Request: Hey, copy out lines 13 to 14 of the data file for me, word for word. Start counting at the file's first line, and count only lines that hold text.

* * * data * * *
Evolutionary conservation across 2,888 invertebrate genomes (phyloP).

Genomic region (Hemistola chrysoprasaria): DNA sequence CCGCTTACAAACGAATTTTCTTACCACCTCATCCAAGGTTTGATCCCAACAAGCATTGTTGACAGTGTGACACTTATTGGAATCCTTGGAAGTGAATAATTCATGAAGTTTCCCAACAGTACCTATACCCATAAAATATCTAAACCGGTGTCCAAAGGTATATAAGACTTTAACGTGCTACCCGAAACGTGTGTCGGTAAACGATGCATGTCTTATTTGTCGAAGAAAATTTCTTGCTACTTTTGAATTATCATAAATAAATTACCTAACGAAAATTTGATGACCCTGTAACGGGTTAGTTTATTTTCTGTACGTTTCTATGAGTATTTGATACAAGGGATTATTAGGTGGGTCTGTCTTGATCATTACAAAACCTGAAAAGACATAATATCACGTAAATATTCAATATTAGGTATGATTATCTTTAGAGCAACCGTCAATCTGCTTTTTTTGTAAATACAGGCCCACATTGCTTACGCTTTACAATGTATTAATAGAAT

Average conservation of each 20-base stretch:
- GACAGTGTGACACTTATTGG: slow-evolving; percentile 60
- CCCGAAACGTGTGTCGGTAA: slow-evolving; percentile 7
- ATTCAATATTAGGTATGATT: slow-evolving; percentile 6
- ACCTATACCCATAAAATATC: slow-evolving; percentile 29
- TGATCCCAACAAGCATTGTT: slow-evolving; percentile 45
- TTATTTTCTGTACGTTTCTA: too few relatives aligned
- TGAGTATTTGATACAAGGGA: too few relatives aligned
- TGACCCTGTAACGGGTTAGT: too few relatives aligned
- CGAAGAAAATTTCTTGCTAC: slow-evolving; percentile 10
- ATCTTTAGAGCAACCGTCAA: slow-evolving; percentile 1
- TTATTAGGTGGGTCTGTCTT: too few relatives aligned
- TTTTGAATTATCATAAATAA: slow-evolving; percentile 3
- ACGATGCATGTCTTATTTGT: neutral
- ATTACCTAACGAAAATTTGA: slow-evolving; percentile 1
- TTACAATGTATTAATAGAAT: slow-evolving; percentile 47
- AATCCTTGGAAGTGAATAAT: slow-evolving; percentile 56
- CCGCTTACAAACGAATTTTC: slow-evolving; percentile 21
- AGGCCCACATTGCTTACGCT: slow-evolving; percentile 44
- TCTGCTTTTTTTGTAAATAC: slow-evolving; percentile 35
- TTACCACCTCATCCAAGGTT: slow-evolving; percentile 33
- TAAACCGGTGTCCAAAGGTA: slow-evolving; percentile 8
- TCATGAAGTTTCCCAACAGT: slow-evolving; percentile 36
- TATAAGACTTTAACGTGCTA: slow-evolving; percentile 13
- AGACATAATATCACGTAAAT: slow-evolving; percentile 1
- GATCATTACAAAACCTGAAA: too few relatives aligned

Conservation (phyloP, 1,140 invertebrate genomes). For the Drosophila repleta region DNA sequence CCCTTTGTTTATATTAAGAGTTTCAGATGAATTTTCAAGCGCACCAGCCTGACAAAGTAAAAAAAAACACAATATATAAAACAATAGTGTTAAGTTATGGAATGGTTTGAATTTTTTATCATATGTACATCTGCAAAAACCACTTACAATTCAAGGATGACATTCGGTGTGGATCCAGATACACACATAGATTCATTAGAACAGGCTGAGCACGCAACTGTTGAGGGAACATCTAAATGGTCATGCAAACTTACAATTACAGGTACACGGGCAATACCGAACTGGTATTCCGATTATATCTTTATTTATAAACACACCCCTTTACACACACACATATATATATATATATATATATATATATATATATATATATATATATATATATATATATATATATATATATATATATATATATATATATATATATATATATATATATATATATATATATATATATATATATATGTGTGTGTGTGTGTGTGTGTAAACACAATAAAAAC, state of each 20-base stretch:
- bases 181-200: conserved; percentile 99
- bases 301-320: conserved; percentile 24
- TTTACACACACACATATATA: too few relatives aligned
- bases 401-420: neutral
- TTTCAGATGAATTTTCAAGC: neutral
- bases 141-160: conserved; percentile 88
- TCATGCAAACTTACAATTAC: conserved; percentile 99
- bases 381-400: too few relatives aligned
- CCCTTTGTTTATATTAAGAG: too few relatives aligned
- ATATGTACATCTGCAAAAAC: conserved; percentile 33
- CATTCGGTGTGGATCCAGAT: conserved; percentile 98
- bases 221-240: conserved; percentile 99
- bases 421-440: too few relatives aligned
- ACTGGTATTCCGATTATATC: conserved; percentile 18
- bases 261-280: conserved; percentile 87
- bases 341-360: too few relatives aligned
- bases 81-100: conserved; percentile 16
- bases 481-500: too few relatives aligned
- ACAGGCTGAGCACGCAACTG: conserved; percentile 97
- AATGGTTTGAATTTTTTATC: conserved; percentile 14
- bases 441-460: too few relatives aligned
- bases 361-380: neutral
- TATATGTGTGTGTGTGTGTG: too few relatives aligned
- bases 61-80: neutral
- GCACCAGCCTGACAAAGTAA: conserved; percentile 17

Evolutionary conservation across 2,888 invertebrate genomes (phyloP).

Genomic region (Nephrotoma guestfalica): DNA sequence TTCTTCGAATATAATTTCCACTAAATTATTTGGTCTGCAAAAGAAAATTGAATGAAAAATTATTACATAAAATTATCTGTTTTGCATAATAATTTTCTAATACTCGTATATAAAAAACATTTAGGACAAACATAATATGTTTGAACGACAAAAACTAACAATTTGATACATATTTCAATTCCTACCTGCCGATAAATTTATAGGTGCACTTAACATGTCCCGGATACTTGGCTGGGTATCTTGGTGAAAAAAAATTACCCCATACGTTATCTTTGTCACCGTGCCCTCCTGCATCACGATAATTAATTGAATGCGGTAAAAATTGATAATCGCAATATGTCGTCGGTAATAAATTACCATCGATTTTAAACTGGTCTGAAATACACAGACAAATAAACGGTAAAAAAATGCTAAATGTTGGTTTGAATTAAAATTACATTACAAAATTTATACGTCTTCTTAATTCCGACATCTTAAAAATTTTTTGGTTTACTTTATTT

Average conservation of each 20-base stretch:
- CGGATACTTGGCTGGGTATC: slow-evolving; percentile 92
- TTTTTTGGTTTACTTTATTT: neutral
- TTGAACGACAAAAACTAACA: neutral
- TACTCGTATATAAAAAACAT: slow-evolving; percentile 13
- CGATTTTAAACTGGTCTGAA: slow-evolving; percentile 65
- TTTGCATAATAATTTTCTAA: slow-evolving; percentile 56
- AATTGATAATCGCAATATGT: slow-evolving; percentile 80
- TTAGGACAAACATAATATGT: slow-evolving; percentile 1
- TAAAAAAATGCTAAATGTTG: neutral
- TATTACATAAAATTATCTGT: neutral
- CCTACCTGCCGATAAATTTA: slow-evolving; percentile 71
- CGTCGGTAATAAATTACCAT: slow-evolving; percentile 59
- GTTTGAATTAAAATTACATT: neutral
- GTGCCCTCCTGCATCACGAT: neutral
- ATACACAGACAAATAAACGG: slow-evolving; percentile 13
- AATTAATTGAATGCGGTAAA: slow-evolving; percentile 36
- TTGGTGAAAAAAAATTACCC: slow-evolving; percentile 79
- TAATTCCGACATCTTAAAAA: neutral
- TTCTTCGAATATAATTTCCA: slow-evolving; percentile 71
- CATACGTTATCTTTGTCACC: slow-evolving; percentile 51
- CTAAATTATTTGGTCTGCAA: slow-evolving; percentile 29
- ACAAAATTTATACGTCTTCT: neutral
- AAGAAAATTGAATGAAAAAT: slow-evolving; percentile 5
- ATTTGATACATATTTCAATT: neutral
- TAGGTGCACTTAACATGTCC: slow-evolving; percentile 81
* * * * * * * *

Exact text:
- ATCTTTAGAGCAACCGTCAA: slow-evolving; percentile 1
- TTATTAGGTGGGTCTGTCTT: too few relatives aligned